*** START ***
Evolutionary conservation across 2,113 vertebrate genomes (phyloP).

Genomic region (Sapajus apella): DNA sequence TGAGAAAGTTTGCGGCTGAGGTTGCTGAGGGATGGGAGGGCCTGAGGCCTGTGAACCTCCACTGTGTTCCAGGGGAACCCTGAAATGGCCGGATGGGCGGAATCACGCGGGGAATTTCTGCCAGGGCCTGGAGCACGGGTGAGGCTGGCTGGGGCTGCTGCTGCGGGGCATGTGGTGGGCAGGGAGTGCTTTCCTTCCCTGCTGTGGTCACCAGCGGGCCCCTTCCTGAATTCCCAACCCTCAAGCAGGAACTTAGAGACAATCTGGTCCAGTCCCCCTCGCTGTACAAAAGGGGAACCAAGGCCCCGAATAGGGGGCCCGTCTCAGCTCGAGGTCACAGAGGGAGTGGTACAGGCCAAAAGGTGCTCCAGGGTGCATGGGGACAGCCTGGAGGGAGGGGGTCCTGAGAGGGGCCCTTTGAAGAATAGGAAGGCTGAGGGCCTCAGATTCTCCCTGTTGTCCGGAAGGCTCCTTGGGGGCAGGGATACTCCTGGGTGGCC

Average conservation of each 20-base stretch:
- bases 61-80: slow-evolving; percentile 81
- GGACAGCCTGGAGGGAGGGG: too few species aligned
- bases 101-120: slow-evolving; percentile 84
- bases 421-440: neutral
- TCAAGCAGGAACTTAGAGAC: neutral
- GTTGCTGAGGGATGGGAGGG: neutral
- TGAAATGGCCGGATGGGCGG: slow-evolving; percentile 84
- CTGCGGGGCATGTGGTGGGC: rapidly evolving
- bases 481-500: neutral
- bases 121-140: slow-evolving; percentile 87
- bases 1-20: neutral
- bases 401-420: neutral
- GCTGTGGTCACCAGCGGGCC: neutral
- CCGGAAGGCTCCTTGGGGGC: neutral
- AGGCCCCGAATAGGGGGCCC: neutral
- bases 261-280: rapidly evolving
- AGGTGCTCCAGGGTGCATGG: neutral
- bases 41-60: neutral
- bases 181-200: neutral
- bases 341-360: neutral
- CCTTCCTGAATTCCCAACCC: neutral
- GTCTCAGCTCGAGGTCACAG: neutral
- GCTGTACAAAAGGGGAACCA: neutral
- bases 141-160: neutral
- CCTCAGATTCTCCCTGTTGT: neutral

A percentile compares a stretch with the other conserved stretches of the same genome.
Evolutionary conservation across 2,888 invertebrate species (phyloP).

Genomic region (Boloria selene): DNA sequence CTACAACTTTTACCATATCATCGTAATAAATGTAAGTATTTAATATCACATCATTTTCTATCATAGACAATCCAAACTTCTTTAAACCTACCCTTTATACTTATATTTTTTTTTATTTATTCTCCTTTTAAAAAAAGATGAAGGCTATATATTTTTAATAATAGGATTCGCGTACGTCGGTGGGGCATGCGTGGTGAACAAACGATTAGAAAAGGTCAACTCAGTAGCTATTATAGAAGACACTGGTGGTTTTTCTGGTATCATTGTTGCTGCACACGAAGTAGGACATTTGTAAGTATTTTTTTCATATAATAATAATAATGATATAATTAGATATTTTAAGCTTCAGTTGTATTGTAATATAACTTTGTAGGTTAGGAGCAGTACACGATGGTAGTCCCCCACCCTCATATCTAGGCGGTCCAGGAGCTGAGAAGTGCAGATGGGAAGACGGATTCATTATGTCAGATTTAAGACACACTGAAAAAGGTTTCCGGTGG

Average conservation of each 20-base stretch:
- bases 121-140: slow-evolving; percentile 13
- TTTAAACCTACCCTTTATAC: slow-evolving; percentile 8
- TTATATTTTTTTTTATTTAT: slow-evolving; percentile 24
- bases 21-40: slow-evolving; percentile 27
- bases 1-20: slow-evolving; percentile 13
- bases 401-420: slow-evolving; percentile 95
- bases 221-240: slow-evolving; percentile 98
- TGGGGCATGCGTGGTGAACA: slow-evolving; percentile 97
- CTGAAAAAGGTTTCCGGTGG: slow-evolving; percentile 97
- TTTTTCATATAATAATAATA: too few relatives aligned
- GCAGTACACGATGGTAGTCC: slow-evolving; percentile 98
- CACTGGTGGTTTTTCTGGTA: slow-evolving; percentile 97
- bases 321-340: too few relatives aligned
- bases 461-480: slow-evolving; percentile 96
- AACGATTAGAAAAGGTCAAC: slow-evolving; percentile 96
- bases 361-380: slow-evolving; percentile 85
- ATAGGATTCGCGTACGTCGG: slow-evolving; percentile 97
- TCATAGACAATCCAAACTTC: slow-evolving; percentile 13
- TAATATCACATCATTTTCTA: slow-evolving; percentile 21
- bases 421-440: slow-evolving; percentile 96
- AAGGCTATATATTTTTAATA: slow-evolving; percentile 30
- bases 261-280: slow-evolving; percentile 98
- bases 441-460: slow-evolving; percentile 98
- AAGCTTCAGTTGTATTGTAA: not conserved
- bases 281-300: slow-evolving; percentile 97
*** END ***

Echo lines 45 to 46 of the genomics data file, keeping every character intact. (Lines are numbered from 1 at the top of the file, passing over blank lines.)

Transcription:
- bases 321-340: too few relatives aligned
- bases 461-480: slow-evolving; percentile 96